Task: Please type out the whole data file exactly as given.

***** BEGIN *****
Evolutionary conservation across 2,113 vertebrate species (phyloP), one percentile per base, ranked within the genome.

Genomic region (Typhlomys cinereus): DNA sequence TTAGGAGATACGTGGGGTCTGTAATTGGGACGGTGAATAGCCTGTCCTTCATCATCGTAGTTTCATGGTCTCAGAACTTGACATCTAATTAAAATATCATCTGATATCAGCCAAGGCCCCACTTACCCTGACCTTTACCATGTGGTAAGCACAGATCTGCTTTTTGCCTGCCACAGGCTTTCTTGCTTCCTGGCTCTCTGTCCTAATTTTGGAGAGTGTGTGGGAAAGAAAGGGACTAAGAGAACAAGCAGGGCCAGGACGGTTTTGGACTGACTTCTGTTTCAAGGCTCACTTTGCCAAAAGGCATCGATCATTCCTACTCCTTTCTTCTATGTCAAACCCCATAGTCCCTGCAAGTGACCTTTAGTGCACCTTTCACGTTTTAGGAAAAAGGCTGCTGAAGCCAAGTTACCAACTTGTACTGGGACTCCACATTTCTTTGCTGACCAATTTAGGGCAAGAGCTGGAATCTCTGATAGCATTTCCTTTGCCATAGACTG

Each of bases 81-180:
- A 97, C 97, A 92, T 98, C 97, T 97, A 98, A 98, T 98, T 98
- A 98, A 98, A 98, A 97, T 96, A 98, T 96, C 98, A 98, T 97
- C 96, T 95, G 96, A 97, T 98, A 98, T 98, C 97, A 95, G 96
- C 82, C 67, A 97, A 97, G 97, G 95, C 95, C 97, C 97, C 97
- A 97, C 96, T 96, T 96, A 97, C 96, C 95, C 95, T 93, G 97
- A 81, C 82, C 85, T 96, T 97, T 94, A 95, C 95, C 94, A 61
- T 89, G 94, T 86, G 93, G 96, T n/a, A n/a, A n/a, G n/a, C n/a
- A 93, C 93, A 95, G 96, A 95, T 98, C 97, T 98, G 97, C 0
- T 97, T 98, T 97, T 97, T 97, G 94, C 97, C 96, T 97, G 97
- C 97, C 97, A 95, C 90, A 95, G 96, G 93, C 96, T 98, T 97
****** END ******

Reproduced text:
Evolutionary conservation across 2,113 vertebrate species (phyloP), one percentile per base, ranked within the genome.

Genomic region (Typhlomys cinereus): DNA sequence TTAGGAGATACGTGGGGTCTGTAATTGGGACGGTGAATAGCCTGTCCTTCATCATCGTAGTTTCATGGTCTCAGAACTTGACATCTAATTAAAATATCATCTGATATCAGCCAAGGCCCCACTTACCCTGACCTTTACCATGTGGTAAGCACAGATCTGCTTTTTGCCTGCCACAGGCTTTCTTGCTTCCTGGCTCTCTGTCCTAATTTTGGAGAGTGTGTGGGAAAGAAAGGGACTAAGAGAACAAGCAGGGCCAGGACGGTTTTGGACTGACTTCTGTTTCAAGGCTCACTTTGCCAAAAGGCATCGATCATTCCTACTCCTTTCTTCTATGTCAAACCCCATAGTCCCTGCAAGTGACCTTTAGTGCACCTTTCACGTTTTAGGAAAAAGGCTGCTGAAGCCAAGTTACCAACTTGTACTGGGACTCCACATTTCTTTGCTGACCAATTTAGGGCAAGAGCTGGAATCTCTGATAGCATTTCCTTTGCCATAGACTG

Each of bases 81-180:
- A 97, C 97, A 92, T 98, C 97, T 97, A 98, A 98, T 98, T 98
- A 98, A 98, A 98, A 97, T 96, A 98, T 96, C 98, A 98, T 97
- C 96, T 95, G 96, A 97, T 98, A 98, T 98, C 97, A 95, G 96
- C 82, C 67, A 97, A 97, G 97, G 95, C 95, C 97, C 97, C 97
- A 97, C 96, T 96, T 96, A 97, C 96, C 95, C 95, T 93, G 97
- A 81, C 82, C 85, T 96, T 97, T 94, A 95, C 95, C 94, A 61
- T 89, G 94, T 86, G 93, G 96, T n/a, A n/a, A n/a, G n/a, C n/a
- A 93, C 93, A 95, G 96, A 95, T 98, C 97, T 98, G 97, C 0
- T 97, T 98, T 97, T 97, T 97, G 94, C 97, C 96, T 97, G 97
- C 97, C 97, A 95, C 90, A 95, G 96, G 93, C 96, T 98, T 97